Heroes, Part 2

He was a veteran of both World Wars, lying to get into World War I when he was too young and maneuvering to get into World War II when he was too old. He was a quasi-Socialist, a newspaperman, a nature lover and the best grandfather — the finest man, next to my husband — anyone could have.

Edward Emerine died 27 years ago this week, a casualty of the Alzheimer’s that lingered an uncommonly long time and robbed this brilliant, kind, courageous man of his intellect, his voice, and the gentleness honed by his experiences in war. He was my father’s father, a steadying and towering presence in my youth who adored me when I was not always terribly lovable. He was handsome — Arizona-tanned skin made rough and wrinkled by daily three- or four-mile walks, always with a rock in his hand to prevent an old boxing injury from seizing up his fingers. He had Barry Goldwater’s stately white hair and none of his politics; he was a mentor of the late Mo Udall’s, who I remember was the only man taller than he was.

He smoked a pipe and smelled of rich, tanned leather and hearty rolled tobacco, and I suspect that when he once found a bag of marijuana on one of his walks, he likely rolled a joint and gave it a try — and then ripped into me for even, ever, thinking of smoking pot, long before I’d ever thought to. Like my parents, he was a vehement critic of the Vietnamese War, refusing to be silent on its evil, never muzzling the voice of horror that poured from him because of his experiences in war. He had a gentleman’s bourbon on the rocks every night and managed to pound away for hours on his old Royal typewriter, the one in my basement now, while sipping his Ten High and puffing on his pipe. And what he wrote was brilliant. Brilliant, unabashedly liberal, and rarely ever popular with the powers that were.

In the old days of print journalism, the editor was reporter, typesetter, and editorialist. He was almost by definition a firebrand; the small-town journalism of the American West in the ’40s, ’50s, and ’60s didn’t coddle reporters and often ran them out of town when liberal sentiments clashed with conservative ideals. But my grandfather was a resilient man. It was a badge of honor that he told the truth — always, although perhaps not always gently — and he was willing to take the punches that came with it. But he would not risk his integrity for stability; it probably made my grandmother’s and my father’s lives more difficult than they could’ve been, but he represented utter honesty, the very best of liberalism, and genuine decency every day I got to be with him. He called me his co-editor, his great joy, and his girl, and until he died, no one but me knew that he had written a novel, and no one but me ever knew that he never allowed me to pay a cent when I backed into his car just two weeks or so after I got my driver’s license. He was my sounding board and I was protege’, and he was everything I ever wanted to be.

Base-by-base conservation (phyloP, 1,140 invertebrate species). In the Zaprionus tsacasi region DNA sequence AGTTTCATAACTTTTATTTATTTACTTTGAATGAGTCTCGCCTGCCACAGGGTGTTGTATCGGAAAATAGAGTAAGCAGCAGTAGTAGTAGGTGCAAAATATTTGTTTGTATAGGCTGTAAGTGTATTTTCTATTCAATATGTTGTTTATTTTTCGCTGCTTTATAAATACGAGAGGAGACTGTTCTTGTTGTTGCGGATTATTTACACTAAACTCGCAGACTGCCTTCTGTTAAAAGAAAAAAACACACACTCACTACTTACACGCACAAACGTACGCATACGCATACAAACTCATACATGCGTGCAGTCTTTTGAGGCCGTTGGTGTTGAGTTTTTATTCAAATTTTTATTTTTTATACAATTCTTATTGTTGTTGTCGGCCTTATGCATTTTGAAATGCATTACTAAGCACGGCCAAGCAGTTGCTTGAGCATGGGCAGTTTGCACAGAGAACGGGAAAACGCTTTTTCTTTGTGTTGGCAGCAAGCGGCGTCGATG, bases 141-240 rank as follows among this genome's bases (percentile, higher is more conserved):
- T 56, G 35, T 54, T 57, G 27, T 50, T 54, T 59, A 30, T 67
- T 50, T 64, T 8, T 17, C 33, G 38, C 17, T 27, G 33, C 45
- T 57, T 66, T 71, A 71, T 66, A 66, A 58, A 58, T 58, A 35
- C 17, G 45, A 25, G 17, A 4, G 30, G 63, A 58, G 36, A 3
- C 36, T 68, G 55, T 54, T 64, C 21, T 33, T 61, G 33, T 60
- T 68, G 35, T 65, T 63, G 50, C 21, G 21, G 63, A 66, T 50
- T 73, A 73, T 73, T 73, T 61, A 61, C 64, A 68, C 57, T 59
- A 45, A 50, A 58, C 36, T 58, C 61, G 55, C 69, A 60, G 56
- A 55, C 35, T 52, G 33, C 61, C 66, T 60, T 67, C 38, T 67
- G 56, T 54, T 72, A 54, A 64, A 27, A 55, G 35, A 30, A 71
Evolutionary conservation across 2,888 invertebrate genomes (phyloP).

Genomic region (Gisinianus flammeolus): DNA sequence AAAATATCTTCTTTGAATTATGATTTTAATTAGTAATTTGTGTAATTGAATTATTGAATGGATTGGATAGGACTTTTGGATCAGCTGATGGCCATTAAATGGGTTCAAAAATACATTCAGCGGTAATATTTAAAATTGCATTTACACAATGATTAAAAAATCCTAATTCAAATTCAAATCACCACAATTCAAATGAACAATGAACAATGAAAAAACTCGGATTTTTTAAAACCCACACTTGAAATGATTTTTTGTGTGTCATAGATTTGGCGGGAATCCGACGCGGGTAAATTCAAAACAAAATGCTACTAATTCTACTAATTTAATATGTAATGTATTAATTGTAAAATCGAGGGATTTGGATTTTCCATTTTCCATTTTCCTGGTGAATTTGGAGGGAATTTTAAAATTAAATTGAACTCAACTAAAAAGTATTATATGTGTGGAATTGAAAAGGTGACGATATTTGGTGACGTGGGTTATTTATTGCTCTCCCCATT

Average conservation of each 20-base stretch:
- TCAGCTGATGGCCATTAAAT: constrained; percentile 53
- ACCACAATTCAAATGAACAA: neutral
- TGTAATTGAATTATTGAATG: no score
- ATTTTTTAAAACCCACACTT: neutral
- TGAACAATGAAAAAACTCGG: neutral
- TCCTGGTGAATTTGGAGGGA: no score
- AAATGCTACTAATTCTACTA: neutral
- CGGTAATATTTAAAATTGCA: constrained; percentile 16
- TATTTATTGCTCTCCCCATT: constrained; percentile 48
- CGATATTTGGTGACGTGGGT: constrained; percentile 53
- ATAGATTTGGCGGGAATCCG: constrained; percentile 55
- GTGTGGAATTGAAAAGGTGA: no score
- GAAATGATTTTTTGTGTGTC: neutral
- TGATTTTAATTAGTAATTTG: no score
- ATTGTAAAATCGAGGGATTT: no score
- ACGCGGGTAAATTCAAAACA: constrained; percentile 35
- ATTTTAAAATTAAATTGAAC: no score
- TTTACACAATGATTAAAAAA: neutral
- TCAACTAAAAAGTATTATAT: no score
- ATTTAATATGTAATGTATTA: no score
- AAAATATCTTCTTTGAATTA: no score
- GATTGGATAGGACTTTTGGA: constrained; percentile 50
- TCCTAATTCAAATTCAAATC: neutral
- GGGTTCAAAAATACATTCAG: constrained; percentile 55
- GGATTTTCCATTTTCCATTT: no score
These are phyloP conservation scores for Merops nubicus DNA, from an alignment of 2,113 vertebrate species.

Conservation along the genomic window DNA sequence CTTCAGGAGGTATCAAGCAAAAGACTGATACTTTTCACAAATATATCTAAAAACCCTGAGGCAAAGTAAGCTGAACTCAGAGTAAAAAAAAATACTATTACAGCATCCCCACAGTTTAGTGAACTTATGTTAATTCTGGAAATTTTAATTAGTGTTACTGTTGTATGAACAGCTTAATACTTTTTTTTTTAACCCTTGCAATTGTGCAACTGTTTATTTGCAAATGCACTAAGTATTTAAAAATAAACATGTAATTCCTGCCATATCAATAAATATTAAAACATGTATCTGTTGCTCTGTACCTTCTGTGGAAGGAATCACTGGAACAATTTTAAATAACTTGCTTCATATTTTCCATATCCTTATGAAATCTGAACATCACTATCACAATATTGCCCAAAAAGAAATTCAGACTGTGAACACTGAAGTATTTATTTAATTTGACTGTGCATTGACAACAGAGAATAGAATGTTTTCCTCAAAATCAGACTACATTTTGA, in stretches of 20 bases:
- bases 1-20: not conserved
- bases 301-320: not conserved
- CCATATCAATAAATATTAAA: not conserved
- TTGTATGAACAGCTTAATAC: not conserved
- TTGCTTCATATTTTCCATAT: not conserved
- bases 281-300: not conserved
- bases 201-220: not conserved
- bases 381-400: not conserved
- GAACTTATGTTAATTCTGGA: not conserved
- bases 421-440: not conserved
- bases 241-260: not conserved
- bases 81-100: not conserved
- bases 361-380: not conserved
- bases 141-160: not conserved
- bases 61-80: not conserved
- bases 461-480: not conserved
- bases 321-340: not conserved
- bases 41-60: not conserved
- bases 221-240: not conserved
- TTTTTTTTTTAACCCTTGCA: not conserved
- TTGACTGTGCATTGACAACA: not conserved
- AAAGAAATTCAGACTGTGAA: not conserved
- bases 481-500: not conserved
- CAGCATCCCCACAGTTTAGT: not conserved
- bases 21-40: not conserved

He and Grandma Lou lived, most of my life, just a couple of blocks from me. I saw him every day and at least a couple of days a week when he had to go to the nursing home. During the last two years of his battle with Alzheimer’s, he usually didn’t recognize me. That was sad, but he could receive affection and attention, and he knew that someone — many someones — loved him. On one of my last visits with him, the staunch agnosticism I remember during my youth gave way to a moment I’ll treasure forever. I had wheeled him toward a window that looked out on a rose garden. Alzheimer’s left him looking more robust than his brain truly was. His syntax was a wreck, his vocabulary often vulgar when comprehended, and he hadn’t been lucid for awhile, but for one very brief moment, he looked at the roses and said, “I believe they are God’s. Why don’t they see that?” I pray that somehow he came to know the love of Jesus Christ, who could penetrate the haze and the depths when none of us could. I miss him even after almost 30 years, and I hope in Christ that I can see him again.

Not many of us get to grow up with our heroes, and I grew up a better person because of my Papa.

8 Responses to “Heroes, Part 2”

  1. marc says:

    I simply loved this. Thank you so much for sharing.

    You WILL see him again.

    Blessings,

    marc

  2. Thanks, Marc. You would’ve liked him.
    Keely

  3. Thanks, Keely. I appreciate it and he would have, too.
    One anecdote (of many): Dad’s Idaho Farm Journal and Boise Journal were
    the only two papers in the entire state that Idaho Power Co. wouldn’t
    advertise in because he opposed building power-generating dams in some
    of the state’s most scenic rivers. He valued his decision to not cave
    in more than he valued the thousands of dollars it cost him over 14
    years.
    Love, Dad

  4. I’m glad you liked it, Dad, and I’m not surprised he would take a stand like that.
    Love, your daughter

  5. Please note that the comment from my father, Steve Emerine, came by way of my computer because his ancient Web TV-based system doesn’t support my Google/Blogger interface, so he emailed me the comments and asked that I put them in.
    Keely

  6. This comment has been removed by the author.

  7. I wish I could have met him…but I know he’d be proud of his granddaughter.

    Jonah

  8. (Jonah is my son, writing on my computer). Thank you, love. He would’ve been so proud of you.
    Mom

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